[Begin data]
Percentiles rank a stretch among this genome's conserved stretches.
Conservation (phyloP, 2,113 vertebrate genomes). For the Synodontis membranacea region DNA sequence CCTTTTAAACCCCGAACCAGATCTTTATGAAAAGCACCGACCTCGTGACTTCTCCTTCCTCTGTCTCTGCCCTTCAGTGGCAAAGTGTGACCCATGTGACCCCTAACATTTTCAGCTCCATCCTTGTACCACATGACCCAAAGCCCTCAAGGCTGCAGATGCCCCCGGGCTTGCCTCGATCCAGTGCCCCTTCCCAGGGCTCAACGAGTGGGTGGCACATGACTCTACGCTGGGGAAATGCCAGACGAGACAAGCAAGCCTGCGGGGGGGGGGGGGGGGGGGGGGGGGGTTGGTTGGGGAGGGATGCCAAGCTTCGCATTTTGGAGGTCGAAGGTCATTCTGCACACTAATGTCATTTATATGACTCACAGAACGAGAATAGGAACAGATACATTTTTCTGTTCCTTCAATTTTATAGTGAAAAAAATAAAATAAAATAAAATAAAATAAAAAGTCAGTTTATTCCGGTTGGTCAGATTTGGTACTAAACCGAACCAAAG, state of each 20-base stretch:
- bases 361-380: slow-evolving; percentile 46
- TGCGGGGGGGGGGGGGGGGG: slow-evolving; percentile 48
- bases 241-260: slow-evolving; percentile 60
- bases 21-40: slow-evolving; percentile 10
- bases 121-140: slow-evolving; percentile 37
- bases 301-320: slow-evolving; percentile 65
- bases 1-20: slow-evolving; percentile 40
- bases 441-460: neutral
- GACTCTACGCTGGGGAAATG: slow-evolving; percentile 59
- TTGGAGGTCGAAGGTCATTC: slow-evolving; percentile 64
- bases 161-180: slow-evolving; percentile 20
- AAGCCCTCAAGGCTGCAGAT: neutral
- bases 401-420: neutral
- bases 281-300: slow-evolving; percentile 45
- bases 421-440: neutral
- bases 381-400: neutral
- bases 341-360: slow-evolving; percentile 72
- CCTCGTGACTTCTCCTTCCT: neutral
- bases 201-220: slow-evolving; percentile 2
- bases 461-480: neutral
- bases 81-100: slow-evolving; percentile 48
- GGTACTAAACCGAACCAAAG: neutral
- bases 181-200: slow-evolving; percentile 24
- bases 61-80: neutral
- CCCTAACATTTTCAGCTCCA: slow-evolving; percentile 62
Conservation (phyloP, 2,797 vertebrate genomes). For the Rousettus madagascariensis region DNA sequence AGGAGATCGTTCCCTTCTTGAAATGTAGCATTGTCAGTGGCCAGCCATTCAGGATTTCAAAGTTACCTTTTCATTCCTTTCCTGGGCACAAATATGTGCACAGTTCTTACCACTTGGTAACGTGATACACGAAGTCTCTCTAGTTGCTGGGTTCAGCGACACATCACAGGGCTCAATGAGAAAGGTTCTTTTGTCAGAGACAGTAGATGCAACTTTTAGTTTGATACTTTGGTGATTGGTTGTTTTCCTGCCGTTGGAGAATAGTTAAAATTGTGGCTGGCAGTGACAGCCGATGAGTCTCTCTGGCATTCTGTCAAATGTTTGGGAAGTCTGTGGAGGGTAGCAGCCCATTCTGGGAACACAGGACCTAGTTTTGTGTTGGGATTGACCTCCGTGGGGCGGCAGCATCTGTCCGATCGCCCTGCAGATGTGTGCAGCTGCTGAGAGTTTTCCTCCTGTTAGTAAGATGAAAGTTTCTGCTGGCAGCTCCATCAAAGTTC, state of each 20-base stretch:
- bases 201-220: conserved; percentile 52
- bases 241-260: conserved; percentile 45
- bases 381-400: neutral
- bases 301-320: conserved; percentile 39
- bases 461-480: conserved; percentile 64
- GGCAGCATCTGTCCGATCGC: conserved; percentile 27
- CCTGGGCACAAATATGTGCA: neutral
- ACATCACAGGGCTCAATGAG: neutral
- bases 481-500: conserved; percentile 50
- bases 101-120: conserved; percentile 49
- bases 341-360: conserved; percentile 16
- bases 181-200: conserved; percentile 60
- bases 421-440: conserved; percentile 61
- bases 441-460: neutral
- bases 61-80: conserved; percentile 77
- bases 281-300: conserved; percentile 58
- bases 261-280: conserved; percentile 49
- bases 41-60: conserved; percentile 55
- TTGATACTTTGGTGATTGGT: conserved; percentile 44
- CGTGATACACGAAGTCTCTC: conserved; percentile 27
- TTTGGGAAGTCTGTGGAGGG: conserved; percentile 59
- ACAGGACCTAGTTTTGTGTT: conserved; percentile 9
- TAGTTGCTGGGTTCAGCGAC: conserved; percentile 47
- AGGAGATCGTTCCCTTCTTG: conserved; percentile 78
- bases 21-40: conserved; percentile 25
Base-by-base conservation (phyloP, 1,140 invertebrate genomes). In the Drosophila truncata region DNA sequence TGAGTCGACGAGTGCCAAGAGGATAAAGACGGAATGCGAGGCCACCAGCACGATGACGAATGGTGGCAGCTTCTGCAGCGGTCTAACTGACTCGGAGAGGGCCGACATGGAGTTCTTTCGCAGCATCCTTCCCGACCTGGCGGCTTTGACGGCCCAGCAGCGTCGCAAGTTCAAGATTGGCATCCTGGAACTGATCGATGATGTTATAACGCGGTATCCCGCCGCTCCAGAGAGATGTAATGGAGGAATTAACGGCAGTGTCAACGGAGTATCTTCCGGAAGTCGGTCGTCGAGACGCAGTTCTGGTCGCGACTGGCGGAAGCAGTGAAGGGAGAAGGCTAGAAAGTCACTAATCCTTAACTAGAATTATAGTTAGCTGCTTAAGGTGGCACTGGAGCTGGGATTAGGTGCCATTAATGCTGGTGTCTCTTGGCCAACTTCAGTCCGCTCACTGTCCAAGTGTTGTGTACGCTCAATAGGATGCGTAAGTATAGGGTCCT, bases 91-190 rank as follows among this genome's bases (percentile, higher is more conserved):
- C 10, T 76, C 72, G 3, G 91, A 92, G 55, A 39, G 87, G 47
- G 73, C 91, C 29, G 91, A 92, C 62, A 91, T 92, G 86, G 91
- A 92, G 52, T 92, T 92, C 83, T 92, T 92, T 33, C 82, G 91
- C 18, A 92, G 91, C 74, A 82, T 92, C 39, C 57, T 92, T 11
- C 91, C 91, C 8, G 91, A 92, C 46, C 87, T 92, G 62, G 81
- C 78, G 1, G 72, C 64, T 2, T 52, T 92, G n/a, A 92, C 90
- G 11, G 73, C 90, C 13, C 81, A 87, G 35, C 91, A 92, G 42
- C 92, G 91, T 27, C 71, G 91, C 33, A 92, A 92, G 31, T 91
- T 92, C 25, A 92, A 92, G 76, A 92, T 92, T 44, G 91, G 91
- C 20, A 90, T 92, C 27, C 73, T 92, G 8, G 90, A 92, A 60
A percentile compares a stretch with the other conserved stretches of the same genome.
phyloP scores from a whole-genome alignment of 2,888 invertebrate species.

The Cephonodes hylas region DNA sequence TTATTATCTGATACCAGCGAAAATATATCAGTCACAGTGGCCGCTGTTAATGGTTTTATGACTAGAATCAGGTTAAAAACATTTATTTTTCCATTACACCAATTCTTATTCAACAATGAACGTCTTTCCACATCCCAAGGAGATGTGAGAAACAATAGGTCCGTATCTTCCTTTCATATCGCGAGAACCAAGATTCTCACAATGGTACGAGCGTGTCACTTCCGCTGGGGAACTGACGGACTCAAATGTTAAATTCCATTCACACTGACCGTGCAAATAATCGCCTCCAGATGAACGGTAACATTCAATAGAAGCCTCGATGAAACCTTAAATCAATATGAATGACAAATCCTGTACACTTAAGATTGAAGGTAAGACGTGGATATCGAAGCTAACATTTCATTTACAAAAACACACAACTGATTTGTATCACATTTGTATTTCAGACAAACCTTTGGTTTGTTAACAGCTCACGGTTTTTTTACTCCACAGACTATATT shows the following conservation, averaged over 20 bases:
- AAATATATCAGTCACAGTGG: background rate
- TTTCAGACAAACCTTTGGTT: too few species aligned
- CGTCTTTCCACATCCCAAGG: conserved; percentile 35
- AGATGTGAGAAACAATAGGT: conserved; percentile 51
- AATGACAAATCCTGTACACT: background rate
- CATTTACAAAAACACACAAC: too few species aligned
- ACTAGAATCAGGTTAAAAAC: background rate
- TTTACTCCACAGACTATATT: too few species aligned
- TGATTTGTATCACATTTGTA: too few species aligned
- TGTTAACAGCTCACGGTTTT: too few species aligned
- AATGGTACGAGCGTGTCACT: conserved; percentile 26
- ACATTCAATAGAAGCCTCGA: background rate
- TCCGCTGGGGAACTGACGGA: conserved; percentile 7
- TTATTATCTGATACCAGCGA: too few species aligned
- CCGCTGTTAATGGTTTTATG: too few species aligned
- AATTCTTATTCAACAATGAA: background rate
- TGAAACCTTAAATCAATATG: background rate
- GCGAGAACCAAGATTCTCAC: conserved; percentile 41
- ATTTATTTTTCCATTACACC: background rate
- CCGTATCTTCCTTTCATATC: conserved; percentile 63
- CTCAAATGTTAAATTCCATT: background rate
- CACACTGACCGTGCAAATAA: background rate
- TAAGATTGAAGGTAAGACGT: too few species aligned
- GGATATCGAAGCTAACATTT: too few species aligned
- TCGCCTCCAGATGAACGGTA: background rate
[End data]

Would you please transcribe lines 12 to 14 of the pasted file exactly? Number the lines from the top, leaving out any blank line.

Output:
- TTGGAGGTCGAAGGTCATTC: slow-evolving; percentile 64
- bases 161-180: slow-evolving; percentile 20
- AAGCCCTCAAGGCTGCAGAT: neutral